For the past several years, hundreds of millions of design, procurement, and operational choices have been made by the organization. Valves have been sized and ordered, casing-team contracts awarded, and orders for cement placed, pretty much with the same vendors in the same way. In the meantime, some vendors were charging less in one field than another; some crews had fewer failures than others; one supplier had lowered the cost of an entire class of suitable products. But AB Oil’s engineers never took advantage of any of these opportunities. Why? Because there is too much of this type of information: there are too many dynamic variables in too many places for any single person to know everything, or enough to make optimal decisions. It is too much even for a team of professionals dedicated to the task.
But it is not too much for your computers.
The new generation of advanced-analytics programs are able to execute a massive analysis of all these data, normalize them, and identify opportunities for cost savings that can be leveraged across future operations.

In one case, a super-major drilling horizontal shale wells in North America found that its costs, as well as those of its competitors, varied highly across plays. The company assembled a data team and collected information from finance, operations, competitor investor presentations, and industry news stories. A software program did bottom-up analysis, churning through millions of records, normalizing, correlating, and seeking high-probability maximums and minimums, guided by an experienced team of engineers and procurement staff. At the end of this multiweek process, the team could confidently propose critical changes to casing design, procurement, and casing crew selection.
The savings came to $700,000 per well. As this company had about 1,300 future wells to drill, the total potential was $910 million—not quite a billion, but awfully close.
Saving $1 billion in engineering time

AB Oil Co. employs tens of thousands of engineers and technicians working on thousands of projects. They are scattered around offices and facilities in many locations and time zones. Instinctively, we know that not all those projects can be successful, or even efficient in how they operate. The challenge for oil and gas companies long has been how to quantify, and thereby identify, the poor performers. Project reviews inevitably surface unique circumstances that justify the status quo, and reviewers are rarely given the resources to drill down to the root causes of poor performance.

But your computers can.

A new analytical method to study this exact problem was developed in the world of Formula One racing, in which global racing teams have hundreds of engineers pursuing thousands of technical projects in parallel. Researchers gathered communications data (for example, email subject lines, dates, and names), interim work products (for example, meeting presentations), time sheets, staff locations, and travel expenses. Then, using analytical tools, they were able to gain comprehensive views of the efficiency and effectiveness of the different teams. Without the bias of any top-down assumptions (for example, that bigger teams are less efficient), the tools processed millions of correlations and hypotheses. Each step in the analysis highlighted high correlations with and predictions of high performance while eliminating low-value insights. After thousands of iterations, two clear sources of inefficiency became apparent.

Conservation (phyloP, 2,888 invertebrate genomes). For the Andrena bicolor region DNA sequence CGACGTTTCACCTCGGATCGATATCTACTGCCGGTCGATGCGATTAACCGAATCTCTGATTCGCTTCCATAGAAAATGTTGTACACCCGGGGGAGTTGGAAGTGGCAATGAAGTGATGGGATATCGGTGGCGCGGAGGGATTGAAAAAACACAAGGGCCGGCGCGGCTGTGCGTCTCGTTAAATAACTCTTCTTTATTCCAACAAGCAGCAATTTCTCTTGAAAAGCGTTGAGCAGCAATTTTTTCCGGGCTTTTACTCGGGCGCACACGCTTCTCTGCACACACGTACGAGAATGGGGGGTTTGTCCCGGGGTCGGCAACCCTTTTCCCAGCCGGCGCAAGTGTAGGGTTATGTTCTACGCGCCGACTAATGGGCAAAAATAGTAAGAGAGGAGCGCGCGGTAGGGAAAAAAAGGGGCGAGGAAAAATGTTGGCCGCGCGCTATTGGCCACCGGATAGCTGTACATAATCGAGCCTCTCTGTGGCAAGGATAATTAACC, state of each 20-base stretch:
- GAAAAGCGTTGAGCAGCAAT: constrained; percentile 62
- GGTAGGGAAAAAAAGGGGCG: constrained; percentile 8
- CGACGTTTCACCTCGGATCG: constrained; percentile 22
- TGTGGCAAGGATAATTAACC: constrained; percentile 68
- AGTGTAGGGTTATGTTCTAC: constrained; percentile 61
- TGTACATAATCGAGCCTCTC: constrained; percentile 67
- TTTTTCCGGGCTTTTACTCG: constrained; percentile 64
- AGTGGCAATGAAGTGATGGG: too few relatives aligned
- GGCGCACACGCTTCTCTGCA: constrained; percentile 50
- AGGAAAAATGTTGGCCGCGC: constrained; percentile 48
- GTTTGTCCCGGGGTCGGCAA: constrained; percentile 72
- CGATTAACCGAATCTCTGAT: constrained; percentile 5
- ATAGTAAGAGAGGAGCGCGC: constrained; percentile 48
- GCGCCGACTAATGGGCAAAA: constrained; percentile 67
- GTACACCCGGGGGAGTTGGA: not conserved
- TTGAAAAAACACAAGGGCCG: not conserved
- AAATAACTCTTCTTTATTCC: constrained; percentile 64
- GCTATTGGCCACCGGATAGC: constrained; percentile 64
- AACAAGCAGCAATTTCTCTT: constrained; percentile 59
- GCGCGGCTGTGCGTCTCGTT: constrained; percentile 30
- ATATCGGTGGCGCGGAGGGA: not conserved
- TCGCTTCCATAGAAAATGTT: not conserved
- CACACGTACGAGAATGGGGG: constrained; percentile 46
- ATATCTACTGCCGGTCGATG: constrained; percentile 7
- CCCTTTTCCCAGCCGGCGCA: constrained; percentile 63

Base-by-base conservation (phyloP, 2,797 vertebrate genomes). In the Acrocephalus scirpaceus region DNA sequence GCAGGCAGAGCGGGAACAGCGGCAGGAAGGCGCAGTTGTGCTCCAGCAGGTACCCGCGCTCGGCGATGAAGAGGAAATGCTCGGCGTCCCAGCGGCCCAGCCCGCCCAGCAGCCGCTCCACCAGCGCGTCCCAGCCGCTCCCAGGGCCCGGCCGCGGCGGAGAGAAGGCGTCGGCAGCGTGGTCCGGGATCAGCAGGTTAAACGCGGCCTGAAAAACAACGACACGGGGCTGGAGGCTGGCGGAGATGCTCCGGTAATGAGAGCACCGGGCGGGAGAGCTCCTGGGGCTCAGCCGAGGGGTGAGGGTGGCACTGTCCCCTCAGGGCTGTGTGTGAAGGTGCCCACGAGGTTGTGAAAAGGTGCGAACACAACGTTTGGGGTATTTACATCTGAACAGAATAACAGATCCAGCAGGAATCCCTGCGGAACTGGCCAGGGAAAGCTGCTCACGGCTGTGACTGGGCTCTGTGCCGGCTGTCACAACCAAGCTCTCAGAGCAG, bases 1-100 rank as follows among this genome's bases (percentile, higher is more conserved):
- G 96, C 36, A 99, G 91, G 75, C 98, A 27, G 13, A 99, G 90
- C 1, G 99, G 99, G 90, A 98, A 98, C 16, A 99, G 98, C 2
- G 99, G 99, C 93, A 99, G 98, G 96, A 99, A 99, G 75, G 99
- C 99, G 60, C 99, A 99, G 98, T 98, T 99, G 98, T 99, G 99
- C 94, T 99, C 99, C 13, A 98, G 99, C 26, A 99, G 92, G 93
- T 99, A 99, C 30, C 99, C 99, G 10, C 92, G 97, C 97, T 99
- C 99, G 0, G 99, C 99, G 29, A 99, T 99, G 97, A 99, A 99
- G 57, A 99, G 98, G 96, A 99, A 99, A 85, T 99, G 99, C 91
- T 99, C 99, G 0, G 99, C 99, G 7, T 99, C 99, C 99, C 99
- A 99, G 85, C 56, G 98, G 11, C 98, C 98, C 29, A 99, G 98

Taliban Begin Their Spring Offensive Against Embattled Afghan Army

Tim Craig
Washington Post, April 13, 2016
KABUL — The Taliban on Tuesday signaled the start of its spring offensive in Afghanistan, vowing “large-scale attacks” while also attempting to challenge efforts by the rival Islamic State to emerge as a dominant militant force in the country.
The warm-weather surge in fighting has become something of an annual rite in Afghanistan. But the Taliban declaration this year prompts deeper questions, including about the ability of Afghan security forces to battle the insurgency largely on its own, with most U.S.-led troops having pulled out of the country in late 2014.
The coming months also could test the reach and resilience of the Islamic State in the country.
In a statement, the Taliban’s leadership council said its 2016 offensive will be called Operation Omari, named after the group’s former supreme leader,Mohammad Omar, whose death was publicly announced in July.

“The operation will employ all means at our disposal to bog the enemy down in a war of attrition that lowers the morale of the foreign invaders and their internal armed militias,” the statement said.